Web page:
journal = "Journal of vacuum science and technology A: vacuum, surfaces, and films",
issn = "0734-2101",
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number = "3",

}

Adsorption of atomic oxygen (N2O) on a clean Ge(001) surface. / Zandvliet, Henricus J.W.; Keim, Enrico G.; van Silfhout, Arend.

In: Journal of vacuum science and technology A: vacuum, surfaces, and films, Vol. 8, No. 3, 1990, p. 2581-2584.

Research output: Contribution to journalArticleAcademicpeer-review

TY - JOUR

T1 - Adsorption of atomic oxygen (N2O) on a clean Ge(001) surface

AU - Zandvliet, Henricus J.W.

AU - Keim, Enrico G.

AU - van Silfhout, Arend

PY - 1990

Y1 - 1990

N2 - We present the results of a study concerning the interaction of atomic oxygen (as released by decomposition of N2O ) with the clean Ge(001)2×1 surface at 300 K. Ellipsometry in the photon energy range of 1.5–4 eV, surface conductance measurements and Auger electron spectroscopy(AES) have been used to monitor this solid–gas reaction.Adsorption of N2O on the clean Ge(001) surface was found to terminate at monolayer coverage. As compared to the adsorption of molecular oxygen (O2), we observed in the joint density of states a splitting of the 1.8 eV peak into peaks at 1.7 and 2 eV plus an additional weak shoulder at 2.3 eV. Surface conductance measurements indicate that the adsorption process is dominated by the removal of filled surface states (dimer and dangling bond of the up atom). Atomic oxygen goes into a bridging position between top layer Ge atoms, in the initial stage first by decomposing at the Ge–Ge dimer bonds. The adsorption behavior of N2O at the Ge(001)2×1 surface is similar to that at the closely related Si(001)2×1 surface [Keim e t a l., Surf. Sci. 1 8 0, 565 (1987)]. Our results confirm the site specificity of the N2O molecule.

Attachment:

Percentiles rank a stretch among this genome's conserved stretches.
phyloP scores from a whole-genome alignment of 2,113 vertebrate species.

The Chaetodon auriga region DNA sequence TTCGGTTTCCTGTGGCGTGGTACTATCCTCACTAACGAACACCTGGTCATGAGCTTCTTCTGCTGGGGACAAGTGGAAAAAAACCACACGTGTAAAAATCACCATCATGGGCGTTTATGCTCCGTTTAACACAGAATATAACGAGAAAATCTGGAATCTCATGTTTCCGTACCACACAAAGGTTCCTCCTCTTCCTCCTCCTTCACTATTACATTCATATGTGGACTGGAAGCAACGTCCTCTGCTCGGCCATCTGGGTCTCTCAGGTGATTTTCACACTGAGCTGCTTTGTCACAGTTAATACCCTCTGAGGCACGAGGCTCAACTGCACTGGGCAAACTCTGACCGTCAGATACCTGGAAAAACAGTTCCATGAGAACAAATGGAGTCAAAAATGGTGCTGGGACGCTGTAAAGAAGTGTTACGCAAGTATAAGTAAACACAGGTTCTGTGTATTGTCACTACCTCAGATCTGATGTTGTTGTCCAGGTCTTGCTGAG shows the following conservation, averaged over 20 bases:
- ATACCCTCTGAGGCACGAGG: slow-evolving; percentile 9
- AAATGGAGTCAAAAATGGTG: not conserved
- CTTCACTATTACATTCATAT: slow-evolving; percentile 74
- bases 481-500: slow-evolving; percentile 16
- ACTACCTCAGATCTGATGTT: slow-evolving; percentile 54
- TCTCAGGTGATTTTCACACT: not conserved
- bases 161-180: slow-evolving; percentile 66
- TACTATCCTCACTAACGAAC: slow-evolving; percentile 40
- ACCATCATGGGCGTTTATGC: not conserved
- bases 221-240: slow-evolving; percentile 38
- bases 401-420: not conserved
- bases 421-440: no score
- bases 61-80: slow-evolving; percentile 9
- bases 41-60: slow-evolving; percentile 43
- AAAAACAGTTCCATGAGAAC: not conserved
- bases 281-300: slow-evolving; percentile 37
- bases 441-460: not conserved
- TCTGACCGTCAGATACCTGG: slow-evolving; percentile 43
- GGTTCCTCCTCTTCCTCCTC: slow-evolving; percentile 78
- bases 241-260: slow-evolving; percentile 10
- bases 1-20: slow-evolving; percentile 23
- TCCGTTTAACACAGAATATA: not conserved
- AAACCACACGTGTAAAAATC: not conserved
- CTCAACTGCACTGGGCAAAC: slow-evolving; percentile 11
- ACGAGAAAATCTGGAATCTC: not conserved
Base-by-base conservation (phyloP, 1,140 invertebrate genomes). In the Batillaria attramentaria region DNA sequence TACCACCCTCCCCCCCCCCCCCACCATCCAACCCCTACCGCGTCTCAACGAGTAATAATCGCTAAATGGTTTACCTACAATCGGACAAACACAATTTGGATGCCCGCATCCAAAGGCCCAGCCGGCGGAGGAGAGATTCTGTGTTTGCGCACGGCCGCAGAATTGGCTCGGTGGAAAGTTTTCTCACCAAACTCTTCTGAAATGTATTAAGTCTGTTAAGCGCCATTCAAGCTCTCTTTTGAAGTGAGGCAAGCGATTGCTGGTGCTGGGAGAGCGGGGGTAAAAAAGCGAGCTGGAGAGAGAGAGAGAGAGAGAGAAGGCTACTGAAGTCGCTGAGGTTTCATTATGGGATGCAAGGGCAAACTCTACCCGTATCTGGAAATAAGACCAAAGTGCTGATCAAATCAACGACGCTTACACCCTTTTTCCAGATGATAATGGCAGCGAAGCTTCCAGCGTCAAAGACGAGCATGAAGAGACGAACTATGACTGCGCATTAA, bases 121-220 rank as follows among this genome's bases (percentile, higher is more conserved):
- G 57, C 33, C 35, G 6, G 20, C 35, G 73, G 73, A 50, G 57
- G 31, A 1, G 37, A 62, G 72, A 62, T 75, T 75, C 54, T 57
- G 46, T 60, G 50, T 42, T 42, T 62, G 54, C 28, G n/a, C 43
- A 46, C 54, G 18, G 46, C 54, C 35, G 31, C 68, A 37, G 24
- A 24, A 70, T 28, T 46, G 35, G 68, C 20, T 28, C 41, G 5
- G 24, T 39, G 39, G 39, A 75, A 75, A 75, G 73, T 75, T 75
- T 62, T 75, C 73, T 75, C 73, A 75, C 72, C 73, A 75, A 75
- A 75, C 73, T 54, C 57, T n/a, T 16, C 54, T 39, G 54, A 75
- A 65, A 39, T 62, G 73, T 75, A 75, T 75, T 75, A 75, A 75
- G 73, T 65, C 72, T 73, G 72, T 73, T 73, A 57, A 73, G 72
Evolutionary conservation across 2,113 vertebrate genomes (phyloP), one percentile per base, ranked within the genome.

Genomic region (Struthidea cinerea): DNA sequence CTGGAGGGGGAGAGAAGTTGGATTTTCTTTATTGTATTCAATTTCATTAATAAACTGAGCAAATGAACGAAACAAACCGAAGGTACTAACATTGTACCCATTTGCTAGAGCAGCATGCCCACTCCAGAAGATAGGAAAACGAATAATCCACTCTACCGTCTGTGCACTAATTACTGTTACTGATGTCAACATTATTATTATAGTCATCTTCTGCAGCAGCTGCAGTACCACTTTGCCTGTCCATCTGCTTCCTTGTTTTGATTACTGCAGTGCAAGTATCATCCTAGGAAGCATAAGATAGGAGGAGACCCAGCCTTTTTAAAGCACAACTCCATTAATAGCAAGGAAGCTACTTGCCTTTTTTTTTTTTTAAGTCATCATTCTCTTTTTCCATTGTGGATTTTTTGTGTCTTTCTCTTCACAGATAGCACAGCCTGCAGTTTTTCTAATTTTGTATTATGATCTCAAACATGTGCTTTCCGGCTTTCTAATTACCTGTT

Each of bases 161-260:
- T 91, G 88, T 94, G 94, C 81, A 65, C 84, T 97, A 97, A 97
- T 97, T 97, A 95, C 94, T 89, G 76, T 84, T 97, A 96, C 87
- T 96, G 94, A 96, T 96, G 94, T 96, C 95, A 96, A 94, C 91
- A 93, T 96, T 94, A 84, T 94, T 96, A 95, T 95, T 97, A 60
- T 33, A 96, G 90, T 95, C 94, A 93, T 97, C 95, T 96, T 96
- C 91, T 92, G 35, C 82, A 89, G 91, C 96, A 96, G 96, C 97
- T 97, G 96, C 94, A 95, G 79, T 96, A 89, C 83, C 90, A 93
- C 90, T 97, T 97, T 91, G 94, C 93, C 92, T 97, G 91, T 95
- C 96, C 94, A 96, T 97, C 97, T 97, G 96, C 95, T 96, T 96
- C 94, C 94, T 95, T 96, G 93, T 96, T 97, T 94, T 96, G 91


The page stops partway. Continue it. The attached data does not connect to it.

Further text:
AB - We present the results of a study concerning the interaction of atomic oxygen (as released by decomposition of N2O ) with the clean Ge(001)2×1 surface at 300 K. Ellipsometry in the photon energy range of 1.5–4 eV, surface conductance measurements and Auger electron spectroscopy(AES) have been used to monitor this solid–gas reaction.Adsorption of N2O on the clean Ge(001) surface was found to terminate at monolayer coverage. As compared to the adsorption of molecular oxygen (O2), we observed in the joint density of states a splitting of the 1.8 eV peak into peaks at 1.7 and 2 eV plus an additional weak shoulder at 2.3 eV. Surface conductance measurements indicate that the adsorption process is dominated by the removal of filled surface states (dimer and dangling bond of the up atom). Atomic oxygen goes into a bridging position between top layer Ge atoms, in the initial stage first by decomposing at the Ge–Ge dimer bonds. The adsorption behavior of N2O at the Ge(001)2×1 surface is similar to that at the closely related Si(001)2×1 surface [Keim e t a l., Surf. Sci. 1 8 0, 565 (1987)]. Our results confirm the site specificity of the N2O molecule.

KW - IR-24056

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U2 - 10.1116/1.576674

DO - 10.1116/1.576674

M3 - Article

VL - 8

SP - 2581

EP - 2584

JO - Journal of vacuum science and technology A: vacuum, surfaces, and films

JF - Journal of vacuum science and technology A: vacuum, surfaces, and films

SN - 0734-2101

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ER -